Finally, let me say that I believe that the contribution that the Democratic Party can best make is not merely in the contest between Mr. Nixon and myself. The question is, What is the viewpoint of those who sustain us? I believe the viewpoint of those who sustain us, of the central channel of the party which I represent was carried out at the convention and was carried out on the platform. I believe it is carried out on the record of the Congress. That record is not perfect, and there are shortcomings in any two-party system, but I believe the central movement forward of the Democratic Party in this century has been full. It has been willing to meet new problems in new ways. It has been willing to break new ground. It has been willing to mobilize the best talent we have got and I think it can do it in the sixties, and can do it better than it did it before because the needs are greater.

Let me say your needs are great. There is no need for providing the right to vote in some States where Negroes are denied the vote unless they vote to the fullest. [Applause.] Unless in those communities where they are given their rights to participate in the political process they do it as free individuals, not part of some great organization or other, but speaking as individuals giving their considered judgment on what is best for their country and what is best for themselves and what is best for the cause of freedom. So it is, I believe, that you have a chance to make a singular contribution to the life of this country.

Every educated man or woman who is a Negro has not only the opportunity to advance their own private interests - and I think this is true of every American - but they have the obligation to advance the common cause, advance the interests of their own people because in doing that I think they advance the interests of their country. [Applause.]

I hope it will be possible for more and more of them to serve the United States outside our boundaries, in the Foreign Service, in the information services, as doctors and nurses, not just in Africa, but in Europe, Asia, Africa, freely in areas and indicating our great contribution, our strong belief that we want to use all the talent that we can get. Actually a far greater responsibility rests upon the Negro leadership than it does upon the leadership of almost any other group, and I believe that by meetings such as this you are meeting that responsibility.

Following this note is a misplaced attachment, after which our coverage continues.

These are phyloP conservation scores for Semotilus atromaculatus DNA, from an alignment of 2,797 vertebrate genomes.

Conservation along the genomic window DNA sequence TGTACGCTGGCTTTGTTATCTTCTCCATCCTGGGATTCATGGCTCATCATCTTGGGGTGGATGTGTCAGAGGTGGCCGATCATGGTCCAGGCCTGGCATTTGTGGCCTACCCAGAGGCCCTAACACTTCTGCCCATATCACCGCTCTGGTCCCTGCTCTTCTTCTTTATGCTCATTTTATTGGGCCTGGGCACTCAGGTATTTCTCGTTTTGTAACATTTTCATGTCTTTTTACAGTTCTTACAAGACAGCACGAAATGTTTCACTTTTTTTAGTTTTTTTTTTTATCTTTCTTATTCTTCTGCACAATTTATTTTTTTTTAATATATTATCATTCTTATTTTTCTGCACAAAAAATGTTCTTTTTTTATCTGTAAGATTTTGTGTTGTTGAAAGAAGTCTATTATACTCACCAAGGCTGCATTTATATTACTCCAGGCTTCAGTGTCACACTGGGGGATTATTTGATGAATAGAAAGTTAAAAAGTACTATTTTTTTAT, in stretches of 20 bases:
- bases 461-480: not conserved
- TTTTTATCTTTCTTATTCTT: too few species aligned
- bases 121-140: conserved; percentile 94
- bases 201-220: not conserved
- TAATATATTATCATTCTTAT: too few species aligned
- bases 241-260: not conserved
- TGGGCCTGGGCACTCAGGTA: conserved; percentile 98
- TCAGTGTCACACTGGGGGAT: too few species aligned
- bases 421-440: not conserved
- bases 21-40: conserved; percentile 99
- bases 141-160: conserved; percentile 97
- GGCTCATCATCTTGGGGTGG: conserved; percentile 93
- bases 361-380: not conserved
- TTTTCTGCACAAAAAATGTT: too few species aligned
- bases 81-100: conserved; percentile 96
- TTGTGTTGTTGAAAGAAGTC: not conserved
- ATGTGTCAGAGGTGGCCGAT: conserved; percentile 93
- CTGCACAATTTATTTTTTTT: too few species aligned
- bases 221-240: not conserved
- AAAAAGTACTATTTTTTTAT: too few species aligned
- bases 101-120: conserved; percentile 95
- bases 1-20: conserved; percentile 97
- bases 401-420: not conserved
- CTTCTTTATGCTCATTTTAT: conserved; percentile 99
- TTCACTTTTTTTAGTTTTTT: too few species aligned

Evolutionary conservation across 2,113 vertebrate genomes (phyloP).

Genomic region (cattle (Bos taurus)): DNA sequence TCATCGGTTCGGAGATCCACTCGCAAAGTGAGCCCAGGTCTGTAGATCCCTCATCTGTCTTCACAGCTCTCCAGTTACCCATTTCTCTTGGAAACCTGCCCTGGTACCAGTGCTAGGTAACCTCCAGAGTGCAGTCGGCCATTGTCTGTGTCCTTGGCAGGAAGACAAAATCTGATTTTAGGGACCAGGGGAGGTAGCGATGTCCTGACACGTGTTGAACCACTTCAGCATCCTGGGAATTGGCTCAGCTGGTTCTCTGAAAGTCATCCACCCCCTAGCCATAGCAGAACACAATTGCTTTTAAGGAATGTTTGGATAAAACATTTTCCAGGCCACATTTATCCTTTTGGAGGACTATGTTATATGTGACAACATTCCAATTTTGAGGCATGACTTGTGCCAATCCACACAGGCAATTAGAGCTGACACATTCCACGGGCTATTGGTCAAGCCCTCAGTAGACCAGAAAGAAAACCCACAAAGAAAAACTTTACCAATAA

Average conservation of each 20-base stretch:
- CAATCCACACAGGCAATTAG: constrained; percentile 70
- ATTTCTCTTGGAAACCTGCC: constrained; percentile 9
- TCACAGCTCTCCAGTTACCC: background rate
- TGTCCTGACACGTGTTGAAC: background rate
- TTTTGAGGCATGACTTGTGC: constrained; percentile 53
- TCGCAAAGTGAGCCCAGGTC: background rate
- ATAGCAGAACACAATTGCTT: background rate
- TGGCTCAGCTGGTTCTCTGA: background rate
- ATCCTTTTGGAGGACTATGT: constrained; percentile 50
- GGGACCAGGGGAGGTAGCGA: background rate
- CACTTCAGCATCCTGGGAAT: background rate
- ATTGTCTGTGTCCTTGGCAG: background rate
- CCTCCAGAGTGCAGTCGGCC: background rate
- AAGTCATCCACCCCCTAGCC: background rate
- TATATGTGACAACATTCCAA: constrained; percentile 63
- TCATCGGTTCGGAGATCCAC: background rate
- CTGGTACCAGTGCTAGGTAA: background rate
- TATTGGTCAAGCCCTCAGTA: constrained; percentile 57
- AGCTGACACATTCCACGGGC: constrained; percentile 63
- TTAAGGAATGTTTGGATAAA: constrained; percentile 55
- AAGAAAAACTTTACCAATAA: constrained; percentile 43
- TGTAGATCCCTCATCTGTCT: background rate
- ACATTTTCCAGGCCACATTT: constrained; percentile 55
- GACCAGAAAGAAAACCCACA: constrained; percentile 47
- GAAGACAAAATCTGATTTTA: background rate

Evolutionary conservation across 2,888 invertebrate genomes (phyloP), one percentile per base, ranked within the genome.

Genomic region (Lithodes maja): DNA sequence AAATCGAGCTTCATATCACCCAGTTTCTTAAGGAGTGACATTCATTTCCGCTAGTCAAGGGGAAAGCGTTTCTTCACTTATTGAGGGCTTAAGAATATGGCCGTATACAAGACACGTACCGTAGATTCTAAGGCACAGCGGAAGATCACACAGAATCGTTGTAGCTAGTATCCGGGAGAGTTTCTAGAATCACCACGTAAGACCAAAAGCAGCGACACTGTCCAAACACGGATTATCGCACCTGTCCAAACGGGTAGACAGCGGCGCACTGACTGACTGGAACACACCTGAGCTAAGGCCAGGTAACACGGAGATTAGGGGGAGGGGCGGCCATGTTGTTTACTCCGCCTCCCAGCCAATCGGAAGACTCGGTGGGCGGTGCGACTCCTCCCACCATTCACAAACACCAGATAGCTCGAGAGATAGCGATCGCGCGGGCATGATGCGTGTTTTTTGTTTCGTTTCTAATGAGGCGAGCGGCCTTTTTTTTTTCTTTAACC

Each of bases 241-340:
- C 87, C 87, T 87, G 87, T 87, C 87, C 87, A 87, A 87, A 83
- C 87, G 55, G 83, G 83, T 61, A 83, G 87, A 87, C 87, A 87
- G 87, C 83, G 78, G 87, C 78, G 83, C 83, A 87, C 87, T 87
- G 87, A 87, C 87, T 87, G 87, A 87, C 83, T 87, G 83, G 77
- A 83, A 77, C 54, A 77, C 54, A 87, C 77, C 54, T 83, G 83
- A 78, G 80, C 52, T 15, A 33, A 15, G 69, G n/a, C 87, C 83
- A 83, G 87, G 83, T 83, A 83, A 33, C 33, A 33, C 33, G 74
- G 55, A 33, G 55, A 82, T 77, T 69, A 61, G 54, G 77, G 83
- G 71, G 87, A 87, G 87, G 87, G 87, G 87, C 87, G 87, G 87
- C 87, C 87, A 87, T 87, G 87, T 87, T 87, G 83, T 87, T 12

We emphasize always the public interest, to emphasize the necessity for it in a responsible, steady way, and I believe in the 1960's we can move in this area. We can provide a better life for our people, that we can provide better, stronger human rights for all American and I want to make it clear win or lose in this election, the is and I regard it as a close, hard fought election, the issues will probably be down to the end, but my own judgment is win or lose, I can assure you that the Democratic Party in the future, as it has in its great moments in the past, particularly when it has had a President to speak for it - I believe the Democratic Party can in the future be identified with the cause of a better life for all Americans of all sections of the United States regardless of any circumstances of their race or religion and that they will hold any office to which they aspire based on their competence and ability and strong feeling for this country. [Applause.]

Citation: John F. Kennedy: "Remarks of Senator John F. Kennedy, Howard University, Washington, DC", October 7, 1960. Online by Gerhard Peters and John T. Woolley, The American Presidency Project. http://www.presidency.ucsb.edu/ws/?pid=25682.